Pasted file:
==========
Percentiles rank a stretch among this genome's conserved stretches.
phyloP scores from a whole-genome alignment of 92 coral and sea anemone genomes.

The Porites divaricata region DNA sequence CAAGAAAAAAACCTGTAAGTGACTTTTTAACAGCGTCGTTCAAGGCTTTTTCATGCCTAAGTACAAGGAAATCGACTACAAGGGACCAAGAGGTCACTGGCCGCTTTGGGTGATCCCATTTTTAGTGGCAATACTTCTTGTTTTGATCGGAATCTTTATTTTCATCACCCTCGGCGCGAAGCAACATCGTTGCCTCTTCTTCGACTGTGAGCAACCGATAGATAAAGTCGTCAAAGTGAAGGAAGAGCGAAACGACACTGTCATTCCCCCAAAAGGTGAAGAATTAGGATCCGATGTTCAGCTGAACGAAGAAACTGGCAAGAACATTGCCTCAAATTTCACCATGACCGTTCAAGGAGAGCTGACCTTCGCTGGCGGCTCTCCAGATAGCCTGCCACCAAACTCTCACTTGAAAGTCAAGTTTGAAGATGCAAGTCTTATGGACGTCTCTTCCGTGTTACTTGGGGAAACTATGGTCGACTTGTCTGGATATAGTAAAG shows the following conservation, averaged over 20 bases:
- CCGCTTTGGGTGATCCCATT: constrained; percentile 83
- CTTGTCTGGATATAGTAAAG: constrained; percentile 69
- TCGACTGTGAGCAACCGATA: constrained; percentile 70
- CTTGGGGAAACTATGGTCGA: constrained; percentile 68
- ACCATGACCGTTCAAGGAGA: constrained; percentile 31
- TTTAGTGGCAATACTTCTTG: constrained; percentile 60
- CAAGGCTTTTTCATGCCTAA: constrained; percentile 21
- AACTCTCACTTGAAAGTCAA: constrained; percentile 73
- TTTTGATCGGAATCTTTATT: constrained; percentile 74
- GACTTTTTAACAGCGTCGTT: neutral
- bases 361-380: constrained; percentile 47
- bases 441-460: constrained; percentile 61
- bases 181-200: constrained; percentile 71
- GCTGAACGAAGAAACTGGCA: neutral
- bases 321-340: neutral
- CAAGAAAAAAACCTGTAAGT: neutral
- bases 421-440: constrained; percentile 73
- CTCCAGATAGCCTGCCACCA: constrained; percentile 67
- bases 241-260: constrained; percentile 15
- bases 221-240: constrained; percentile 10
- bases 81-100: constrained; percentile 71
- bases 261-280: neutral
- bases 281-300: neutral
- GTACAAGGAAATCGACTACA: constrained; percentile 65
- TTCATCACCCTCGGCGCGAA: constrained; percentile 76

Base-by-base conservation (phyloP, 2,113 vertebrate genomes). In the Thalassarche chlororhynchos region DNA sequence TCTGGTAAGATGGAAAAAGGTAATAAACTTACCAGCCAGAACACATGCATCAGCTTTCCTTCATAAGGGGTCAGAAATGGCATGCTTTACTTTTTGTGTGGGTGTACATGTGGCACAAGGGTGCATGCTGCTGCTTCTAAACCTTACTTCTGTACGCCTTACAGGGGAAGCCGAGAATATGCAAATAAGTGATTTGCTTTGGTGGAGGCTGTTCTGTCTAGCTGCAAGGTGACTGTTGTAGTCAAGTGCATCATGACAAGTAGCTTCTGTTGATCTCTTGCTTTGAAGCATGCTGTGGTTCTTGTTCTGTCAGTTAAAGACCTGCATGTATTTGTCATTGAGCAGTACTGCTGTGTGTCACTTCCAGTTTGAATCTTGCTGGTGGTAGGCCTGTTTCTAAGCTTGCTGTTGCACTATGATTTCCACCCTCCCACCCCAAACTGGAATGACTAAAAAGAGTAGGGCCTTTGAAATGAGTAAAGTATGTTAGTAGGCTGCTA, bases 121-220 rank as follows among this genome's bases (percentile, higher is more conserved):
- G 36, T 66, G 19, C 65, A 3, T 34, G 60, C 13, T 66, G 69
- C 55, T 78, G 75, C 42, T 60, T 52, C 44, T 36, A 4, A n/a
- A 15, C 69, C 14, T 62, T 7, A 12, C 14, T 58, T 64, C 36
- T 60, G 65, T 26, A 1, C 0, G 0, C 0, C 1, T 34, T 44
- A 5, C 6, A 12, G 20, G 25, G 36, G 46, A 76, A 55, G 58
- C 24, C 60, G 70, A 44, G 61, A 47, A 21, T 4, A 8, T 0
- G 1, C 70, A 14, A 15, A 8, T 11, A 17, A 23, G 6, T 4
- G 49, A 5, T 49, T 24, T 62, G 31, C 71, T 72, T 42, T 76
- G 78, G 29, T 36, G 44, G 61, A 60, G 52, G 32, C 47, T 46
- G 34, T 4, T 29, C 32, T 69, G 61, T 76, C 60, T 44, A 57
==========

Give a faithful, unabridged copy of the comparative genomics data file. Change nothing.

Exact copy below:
Percentiles rank a stretch among this genome's conserved stretches.
phyloP scores from a whole-genome alignment of 92 coral and sea anemone genomes.

The Porites divaricata region DNA sequence CAAGAAAAAAACCTGTAAGTGACTTTTTAACAGCGTCGTTCAAGGCTTTTTCATGCCTAAGTACAAGGAAATCGACTACAAGGGACCAAGAGGTCACTGGCCGCTTTGGGTGATCCCATTTTTAGTGGCAATACTTCTTGTTTTGATCGGAATCTTTATTTTCATCACCCTCGGCGCGAAGCAACATCGTTGCCTCTTCTTCGACTGTGAGCAACCGATAGATAAAGTCGTCAAAGTGAAGGAAGAGCGAAACGACACTGTCATTCCCCCAAAAGGTGAAGAATTAGGATCCGATGTTCAGCTGAACGAAGAAACTGGCAAGAACATTGCCTCAAATTTCACCATGACCGTTCAAGGAGAGCTGACCTTCGCTGGCGGCTCTCCAGATAGCCTGCCACCAAACTCTCACTTGAAAGTCAAGTTTGAAGATGCAAGTCTTATGGACGTCTCTTCCGTGTTACTTGGGGAAACTATGGTCGACTTGTCTGGATATAGTAAAG shows the following conservation, averaged over 20 bases:
- CCGCTTTGGGTGATCCCATT: constrained; percentile 83
- CTTGTCTGGATATAGTAAAG: constrained; percentile 69
- TCGACTGTGAGCAACCGATA: constrained; percentile 70
- CTTGGGGAAACTATGGTCGA: constrained; percentile 68
- ACCATGACCGTTCAAGGAGA: constrained; percentile 31
- TTTAGTGGCAATACTTCTTG: constrained; percentile 60
- CAAGGCTTTTTCATGCCTAA: constrained; percentile 21
- AACTCTCACTTGAAAGTCAA: constrained; percentile 73
- TTTTGATCGGAATCTTTATT: constrained; percentile 74
- GACTTTTTAACAGCGTCGTT: neutral
- bases 361-380: constrained; percentile 47
- bases 441-460: constrained; percentile 61
- bases 181-200: constrained; percentile 71
- GCTGAACGAAGAAACTGGCA: neutral
- bases 321-340: neutral
- CAAGAAAAAAACCTGTAAGT: neutral
- bases 421-440: constrained; percentile 73
- CTCCAGATAGCCTGCCACCA: constrained; percentile 67
- bases 241-260: constrained; percentile 15
- bases 221-240: constrained; percentile 10
- bases 81-100: constrained; percentile 71
- bases 261-280: neutral
- bases 281-300: neutral
- GTACAAGGAAATCGACTACA: constrained; percentile 65
- TTCATCACCCTCGGCGCGAA: constrained; percentile 76

Base-by-base conservation (phyloP, 2,113 vertebrate genomes). In the Thalassarche chlororhynchos region DNA sequence TCTGGTAAGATGGAAAAAGGTAATAAACTTACCAGCCAGAACACATGCATCAGCTTTCCTTCATAAGGGGTCAGAAATGGCATGCTTTACTTTTTGTGTGGGTGTACATGTGGCACAAGGGTGCATGCTGCTGCTTCTAAACCTTACTTCTGTACGCCTTACAGGGGAAGCCGAGAATATGCAAATAAGTGATTTGCTTTGGTGGAGGCTGTTCTGTCTAGCTGCAAGGTGACTGTTGTAGTCAAGTGCATCATGACAAGTAGCTTCTGTTGATCTCTTGCTTTGAAGCATGCTGTGGTTCTTGTTCTGTCAGTTAAAGACCTGCATGTATTTGTCATTGAGCAGTACTGCTGTGTGTCACTTCCAGTTTGAATCTTGCTGGTGGTAGGCCTGTTTCTAAGCTTGCTGTTGCACTATGATTTCCACCCTCCCACCCCAAACTGGAATGACTAAAAAGAGTAGGGCCTTTGAAATGAGTAAAGTATGTTAGTAGGCTGCTA, bases 121-220 rank as follows among this genome's bases (percentile, higher is more conserved):
- G 36, T 66, G 19, C 65, A 3, T 34, G 60, C 13, T 66, G 69
- C 55, T 78, G 75, C 42, T 60, T 52, C 44, T 36, A 4, A n/a
- A 15, C 69, C 14, T 62, T 7, A 12, C 14, T 58, T 64, C 36
- T 60, G 65, T 26, A 1, C 0, G 0, C 0, C 1, T 34, T 44
- A 5, C 6, A 12, G 20, G 25, G 36, G 46, A 76, A 55, G 58
- C 24, C 60, G 70, A 44, G 61, A 47, A 21, T 4, A 8, T 0
- G 1, C 70, A 14, A 15, A 8, T 11, A 17, A 23, G 6, T 4
- G 49, A 5, T 49, T 24, T 62, G 31, C 71, T 72, T 42, T 76
- G 78, G 29, T 36, G 44, G 61, A 60, G 52, G 32, C 47, T 46
- G 34, T 4, T 29, C 32, T 69, G 61, T 76, C 60, T 44, A 57